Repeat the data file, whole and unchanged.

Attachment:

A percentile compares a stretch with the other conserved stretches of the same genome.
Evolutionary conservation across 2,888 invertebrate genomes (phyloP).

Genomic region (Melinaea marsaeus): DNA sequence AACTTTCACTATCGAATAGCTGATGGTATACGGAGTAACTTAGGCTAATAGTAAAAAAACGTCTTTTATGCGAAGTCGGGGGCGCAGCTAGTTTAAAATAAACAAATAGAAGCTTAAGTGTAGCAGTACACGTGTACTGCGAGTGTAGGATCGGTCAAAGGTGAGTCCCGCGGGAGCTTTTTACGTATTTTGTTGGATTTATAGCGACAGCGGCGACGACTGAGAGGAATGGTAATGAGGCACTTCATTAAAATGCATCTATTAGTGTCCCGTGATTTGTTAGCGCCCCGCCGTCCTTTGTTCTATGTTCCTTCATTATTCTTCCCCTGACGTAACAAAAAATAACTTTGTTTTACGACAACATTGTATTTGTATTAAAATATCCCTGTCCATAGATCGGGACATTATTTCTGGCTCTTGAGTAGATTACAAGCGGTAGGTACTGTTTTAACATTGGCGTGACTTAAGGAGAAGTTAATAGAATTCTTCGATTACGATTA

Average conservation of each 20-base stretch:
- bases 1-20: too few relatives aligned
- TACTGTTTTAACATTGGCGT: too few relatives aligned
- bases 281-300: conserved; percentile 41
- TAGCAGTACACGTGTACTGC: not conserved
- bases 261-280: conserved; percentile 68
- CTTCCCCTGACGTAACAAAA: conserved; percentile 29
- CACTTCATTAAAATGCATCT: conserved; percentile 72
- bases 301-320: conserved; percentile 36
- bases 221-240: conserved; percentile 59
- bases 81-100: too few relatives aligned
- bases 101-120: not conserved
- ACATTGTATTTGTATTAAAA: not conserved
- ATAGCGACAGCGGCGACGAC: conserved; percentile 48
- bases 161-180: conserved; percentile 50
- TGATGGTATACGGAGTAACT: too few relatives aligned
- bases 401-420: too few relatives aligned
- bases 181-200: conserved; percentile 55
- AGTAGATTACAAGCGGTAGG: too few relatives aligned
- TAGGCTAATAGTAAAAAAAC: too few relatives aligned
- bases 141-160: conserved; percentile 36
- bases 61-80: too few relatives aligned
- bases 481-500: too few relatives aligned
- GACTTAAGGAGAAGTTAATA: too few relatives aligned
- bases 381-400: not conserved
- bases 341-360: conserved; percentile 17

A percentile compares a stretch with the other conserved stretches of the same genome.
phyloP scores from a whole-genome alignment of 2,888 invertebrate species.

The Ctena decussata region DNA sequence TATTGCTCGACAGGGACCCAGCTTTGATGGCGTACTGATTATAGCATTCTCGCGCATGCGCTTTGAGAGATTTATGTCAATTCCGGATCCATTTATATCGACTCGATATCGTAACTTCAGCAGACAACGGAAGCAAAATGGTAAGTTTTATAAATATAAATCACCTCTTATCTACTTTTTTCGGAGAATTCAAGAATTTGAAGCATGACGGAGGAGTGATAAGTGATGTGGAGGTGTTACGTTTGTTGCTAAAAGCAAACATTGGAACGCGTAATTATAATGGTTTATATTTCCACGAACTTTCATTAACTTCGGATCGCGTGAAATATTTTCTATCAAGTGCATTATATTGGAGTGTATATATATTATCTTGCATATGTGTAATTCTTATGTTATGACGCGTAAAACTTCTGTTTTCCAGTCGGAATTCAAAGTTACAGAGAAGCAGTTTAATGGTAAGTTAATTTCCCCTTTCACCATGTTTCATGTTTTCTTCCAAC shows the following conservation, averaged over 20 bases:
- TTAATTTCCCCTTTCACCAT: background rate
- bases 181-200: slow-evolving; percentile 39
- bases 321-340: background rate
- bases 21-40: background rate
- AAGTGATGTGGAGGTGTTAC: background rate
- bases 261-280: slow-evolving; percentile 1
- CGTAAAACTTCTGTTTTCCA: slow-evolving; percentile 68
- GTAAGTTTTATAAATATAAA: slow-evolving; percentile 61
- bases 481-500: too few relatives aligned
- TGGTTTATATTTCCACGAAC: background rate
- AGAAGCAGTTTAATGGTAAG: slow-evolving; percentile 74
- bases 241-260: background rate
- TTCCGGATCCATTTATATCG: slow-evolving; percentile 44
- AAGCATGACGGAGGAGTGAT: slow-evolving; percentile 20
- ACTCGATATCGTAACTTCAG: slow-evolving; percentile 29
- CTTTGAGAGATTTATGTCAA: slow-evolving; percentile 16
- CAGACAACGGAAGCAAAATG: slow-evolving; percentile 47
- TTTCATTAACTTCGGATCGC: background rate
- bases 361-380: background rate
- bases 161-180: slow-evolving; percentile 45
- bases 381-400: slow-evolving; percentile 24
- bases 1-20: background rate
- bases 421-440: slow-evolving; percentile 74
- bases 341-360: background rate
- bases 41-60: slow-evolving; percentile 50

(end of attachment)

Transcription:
A percentile compares a stretch with the other conserved stretches of the same genome.
Evolutionary conservation across 2,888 invertebrate genomes (phyloP).

Genomic region (Melinaea marsaeus): DNA sequence AACTTTCACTATCGAATAGCTGATGGTATACGGAGTAACTTAGGCTAATAGTAAAAAAACGTCTTTTATGCGAAGTCGGGGGCGCAGCTAGTTTAAAATAAACAAATAGAAGCTTAAGTGTAGCAGTACACGTGTACTGCGAGTGTAGGATCGGTCAAAGGTGAGTCCCGCGGGAGCTTTTTACGTATTTTGTTGGATTTATAGCGACAGCGGCGACGACTGAGAGGAATGGTAATGAGGCACTTCATTAAAATGCATCTATTAGTGTCCCGTGATTTGTTAGCGCCCCGCCGTCCTTTGTTCTATGTTCCTTCATTATTCTTCCCCTGACGTAACAAAAAATAACTTTGTTTTACGACAACATTGTATTTGTATTAAAATATCCCTGTCCATAGATCGGGACATTATTTCTGGCTCTTGAGTAGATTACAAGCGGTAGGTACTGTTTTAACATTGGCGTGACTTAAGGAGAAGTTAATAGAATTCTTCGATTACGATTA

Average conservation of each 20-base stretch:
- bases 1-20: too few relatives aligned
- TACTGTTTTAACATTGGCGT: too few relatives aligned
- bases 281-300: conserved; percentile 41
- TAGCAGTACACGTGTACTGC: not conserved
- bases 261-280: conserved; percentile 68
- CTTCCCCTGACGTAACAAAA: conserved; percentile 29
- CACTTCATTAAAATGCATCT: conserved; percentile 72
- bases 301-320: conserved; percentile 36
- bases 221-240: conserved; percentile 59
- bases 81-100: too few relatives aligned
- bases 101-120: not conserved
- ACATTGTATTTGTATTAAAA: not conserved
- ATAGCGACAGCGGCGACGAC: conserved; percentile 48
- bases 161-180: conserved; percentile 50
- TGATGGTATACGGAGTAACT: too few relatives aligned
- bases 401-420: too few relatives aligned
- bases 181-200: conserved; percentile 55
- AGTAGATTACAAGCGGTAGG: too few relatives aligned
- TAGGCTAATAGTAAAAAAAC: too few relatives aligned
- bases 141-160: conserved; percentile 36
- bases 61-80: too few relatives aligned
- bases 481-500: too few relatives aligned
- GACTTAAGGAGAAGTTAATA: too few relatives aligned
- bases 381-400: not conserved
- bases 341-360: conserved; percentile 17

A percentile compares a stretch with the other conserved stretches of the same genome.
phyloP scores from a whole-genome alignment of 2,888 invertebrate species.

The Ctena decussata region DNA sequence TATTGCTCGACAGGGACCCAGCTTTGATGGCGTACTGATTATAGCATTCTCGCGCATGCGCTTTGAGAGATTTATGTCAATTCCGGATCCATTTATATCGACTCGATATCGTAACTTCAGCAGACAACGGAAGCAAAATGGTAAGTTTTATAAATATAAATCACCTCTTATCTACTTTTTTCGGAGAATTCAAGAATTTGAAGCATGACGGAGGAGTGATAAGTGATGTGGAGGTGTTACGTTTGTTGCTAAAAGCAAACATTGGAACGCGTAATTATAATGGTTTATATTTCCACGAACTTTCATTAACTTCGGATCGCGTGAAATATTTTCTATCAAGTGCATTATATTGGAGTGTATATATATTATCTTGCATATGTGTAATTCTTATGTTATGACGCGTAAAACTTCTGTTTTCCAGTCGGAATTCAAAGTTACAGAGAAGCAGTTTAATGGTAAGTTAATTTCCCCTTTCACCATGTTTCATGTTTTCTTCCAAC shows the following conservation, averaged over 20 bases:
- TTAATTTCCCCTTTCACCAT: background rate
- bases 181-200: slow-evolving; percentile 39
- bases 321-340: background rate
- bases 21-40: background rate
- AAGTGATGTGGAGGTGTTAC: background rate
- bases 261-280: slow-evolving; percentile 1
- CGTAAAACTTCTGTTTTCCA: slow-evolving; percentile 68
- GTAAGTTTTATAAATATAAA: slow-evolving; percentile 61
- bases 481-500: too few relatives aligned
- TGGTTTATATTTCCACGAAC: background rate
- AGAAGCAGTTTAATGGTAAG: slow-evolving; percentile 74
- bases 241-260: background rate
- TTCCGGATCCATTTATATCG: slow-evolving; percentile 44
- AAGCATGACGGAGGAGTGAT: slow-evolving; percentile 20
- ACTCGATATCGTAACTTCAG: slow-evolving; percentile 29
- CTTTGAGAGATTTATGTCAA: slow-evolving; percentile 16
- CAGACAACGGAAGCAAAATG: slow-evolving; percentile 47
- TTTCATTAACTTCGGATCGC: background rate
- bases 361-380: background rate
- bases 161-180: slow-evolving; percentile 45
- bases 381-400: slow-evolving; percentile 24
- bases 1-20: background rate
- bases 421-440: slow-evolving; percentile 74
- bases 341-360: background rate
- bases 41-60: slow-evolving; percentile 50